Fall Semester Dedicated to Human Rights Issues
By Allison Thompson, Office of University Communications
STORRS, Conn. -- More than three dozen human rights related activities will
take place on the University of Connecticut's campuses this fall as part of a
Human Rights Semester.
Designated by Chancellor John D. Petersen, the semester's activities are
intended to underscore the importance of human rights and to inform and engage
members of the University community and interested members of the public about
this critical topic. During a series of lectures, programs and conferences,
faculty, staff, students and members of the community will have the opportunity
to learn about and discuss human rights throughout the world.
"As an academic community, we have a responsibility to discuss issues that
affect not only those of us on campus, but those fundamental issues that impact
people living in our state, our nation, and our world," Petersen says. "Human
rights is one of those issues that must be discussed in an open forum, whether
topic is racial discrimination, voting rights, or wartime torture and rape."
The Human Rights Semester kicks off Sept. 20 with a lecture on human rights
and the culture wars by Rhoda Howard-Hassmann, Gladstein Visiting Professor
of Human Rights and a sociology professor at McMaster University in Canada.
Dozens of lectures, exhibits and symposia will take place on all UConn's
campuses this fall, beginning later this month when incoming freshman arrive.
The events include an all-day conference on education for human rights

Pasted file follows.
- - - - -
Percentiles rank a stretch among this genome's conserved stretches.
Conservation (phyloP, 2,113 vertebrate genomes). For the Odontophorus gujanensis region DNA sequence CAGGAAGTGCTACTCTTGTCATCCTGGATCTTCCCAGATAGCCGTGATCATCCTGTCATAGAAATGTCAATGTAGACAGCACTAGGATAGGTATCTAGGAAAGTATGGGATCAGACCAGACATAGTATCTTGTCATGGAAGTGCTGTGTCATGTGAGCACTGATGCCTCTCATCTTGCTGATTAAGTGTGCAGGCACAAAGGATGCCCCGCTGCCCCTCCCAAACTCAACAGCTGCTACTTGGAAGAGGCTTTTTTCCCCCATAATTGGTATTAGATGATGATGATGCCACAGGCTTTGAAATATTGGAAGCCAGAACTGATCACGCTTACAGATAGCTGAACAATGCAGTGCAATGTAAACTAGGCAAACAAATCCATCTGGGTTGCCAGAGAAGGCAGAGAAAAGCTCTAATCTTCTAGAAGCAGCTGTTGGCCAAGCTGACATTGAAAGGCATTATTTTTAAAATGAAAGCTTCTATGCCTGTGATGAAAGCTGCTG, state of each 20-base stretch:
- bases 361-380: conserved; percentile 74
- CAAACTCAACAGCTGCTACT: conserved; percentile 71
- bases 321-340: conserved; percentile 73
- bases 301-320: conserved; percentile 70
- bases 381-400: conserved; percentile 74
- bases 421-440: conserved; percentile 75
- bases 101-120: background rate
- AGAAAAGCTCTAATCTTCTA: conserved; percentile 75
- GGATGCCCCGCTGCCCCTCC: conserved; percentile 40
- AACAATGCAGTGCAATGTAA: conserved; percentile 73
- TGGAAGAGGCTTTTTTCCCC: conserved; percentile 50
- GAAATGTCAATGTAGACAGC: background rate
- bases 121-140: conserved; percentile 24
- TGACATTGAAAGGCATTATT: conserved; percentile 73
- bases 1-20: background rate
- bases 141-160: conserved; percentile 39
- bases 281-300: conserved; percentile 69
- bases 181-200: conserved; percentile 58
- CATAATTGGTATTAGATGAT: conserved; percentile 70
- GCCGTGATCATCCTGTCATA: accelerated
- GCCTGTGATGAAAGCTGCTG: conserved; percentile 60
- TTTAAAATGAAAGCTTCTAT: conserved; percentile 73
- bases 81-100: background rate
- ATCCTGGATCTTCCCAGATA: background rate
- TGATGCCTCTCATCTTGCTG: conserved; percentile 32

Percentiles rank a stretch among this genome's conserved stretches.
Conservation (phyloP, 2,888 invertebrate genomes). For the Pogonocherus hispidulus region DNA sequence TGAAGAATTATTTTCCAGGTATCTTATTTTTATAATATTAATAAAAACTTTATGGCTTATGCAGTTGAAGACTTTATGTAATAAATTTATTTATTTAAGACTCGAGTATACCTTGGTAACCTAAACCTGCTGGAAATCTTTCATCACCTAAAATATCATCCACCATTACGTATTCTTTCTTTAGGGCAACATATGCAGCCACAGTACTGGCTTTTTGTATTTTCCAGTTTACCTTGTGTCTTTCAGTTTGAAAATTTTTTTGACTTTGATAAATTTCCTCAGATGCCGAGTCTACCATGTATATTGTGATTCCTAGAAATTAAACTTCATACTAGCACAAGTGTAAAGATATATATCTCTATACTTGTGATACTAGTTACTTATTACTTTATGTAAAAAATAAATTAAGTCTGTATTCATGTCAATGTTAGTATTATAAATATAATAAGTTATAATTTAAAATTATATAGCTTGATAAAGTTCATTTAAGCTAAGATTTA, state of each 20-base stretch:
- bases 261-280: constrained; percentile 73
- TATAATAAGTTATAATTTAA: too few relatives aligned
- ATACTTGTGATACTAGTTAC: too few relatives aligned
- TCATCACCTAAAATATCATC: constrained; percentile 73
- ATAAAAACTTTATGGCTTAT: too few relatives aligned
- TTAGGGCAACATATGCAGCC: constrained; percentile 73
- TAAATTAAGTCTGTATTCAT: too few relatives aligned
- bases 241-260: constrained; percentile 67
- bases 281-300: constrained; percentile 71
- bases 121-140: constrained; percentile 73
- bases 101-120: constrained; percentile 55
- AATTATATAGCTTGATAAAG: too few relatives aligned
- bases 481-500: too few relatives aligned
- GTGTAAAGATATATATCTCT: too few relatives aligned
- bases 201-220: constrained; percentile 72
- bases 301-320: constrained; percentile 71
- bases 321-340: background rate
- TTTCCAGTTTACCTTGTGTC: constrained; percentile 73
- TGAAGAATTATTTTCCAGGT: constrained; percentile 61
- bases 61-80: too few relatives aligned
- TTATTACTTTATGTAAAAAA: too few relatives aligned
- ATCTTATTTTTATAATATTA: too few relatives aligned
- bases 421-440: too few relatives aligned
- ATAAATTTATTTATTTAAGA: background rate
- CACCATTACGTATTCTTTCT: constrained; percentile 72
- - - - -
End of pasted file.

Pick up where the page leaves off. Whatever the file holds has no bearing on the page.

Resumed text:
sponsored by the UConn-ANC Partnership; a lecture by Lani Guinier, whose
nomination for assistant attorney general was withdrawn by President Bill
after critics branded her a "quota queen"; a talk by Randall Robinson,
author of the book, The Debt: What America Owes to Blacks; a UConn
symposium titled Global Aids Crisis: The Intersection of Human Rights,
International Markets, and Intellectual Property; and
museum exhibits on rescuers of the Holocaust, Cambodia's killing fields
and sculptures by Polish artist Magdalena Abakanowicz.
With television and the Internet bringing foreign and domestic conflicts
and abuses into people's homes and the nation's collective consciousness,
the issue of
human rights is becoming increasingly important and noteworthy. Human
rights abuses on this and virtually every other continent now dominate
and spur calls to action.
While many institutions of higher learning have demonstrated an interest
in human rights, UConn has been garnering international attention for its
global partnerships. Through a variety of programs, such as partnerships
with the African National Congress (ANC) and the University of Fort Hare
Africa, the University has made a significant commitment to studying and
advancing human rights, and obtained significant financial resources to
As part of it partnership with the ANC, the University is assisting in
efforts to catalogue ANC archival material, helping South Africa reclaim
and retell its
history. The Gladstein Lecture, established last year, brings a distinguished
human rights scholar to campus each year. In addition, a human rights
minor -- an
interdepartmental, interdisciplinary plan of study requiring 12 classroom
credits and a three-credit internship -- has been established.
"The University has clearly made enormous strides in establishing human
rights as an important part of both our public and our academic programs. The
Human Rights Semester will offer us another opportunity to discuss and share
these important issues with students, faculty, staff and interested
Petersen. "I hope everyone in the University community will join me
in attending events that will illuminate these issues and give us a
better understanding of
what we must do to make this a society that reflects and practices
justice and humanity."
A calendar of Human Rights
Semester events is available on the Internet.
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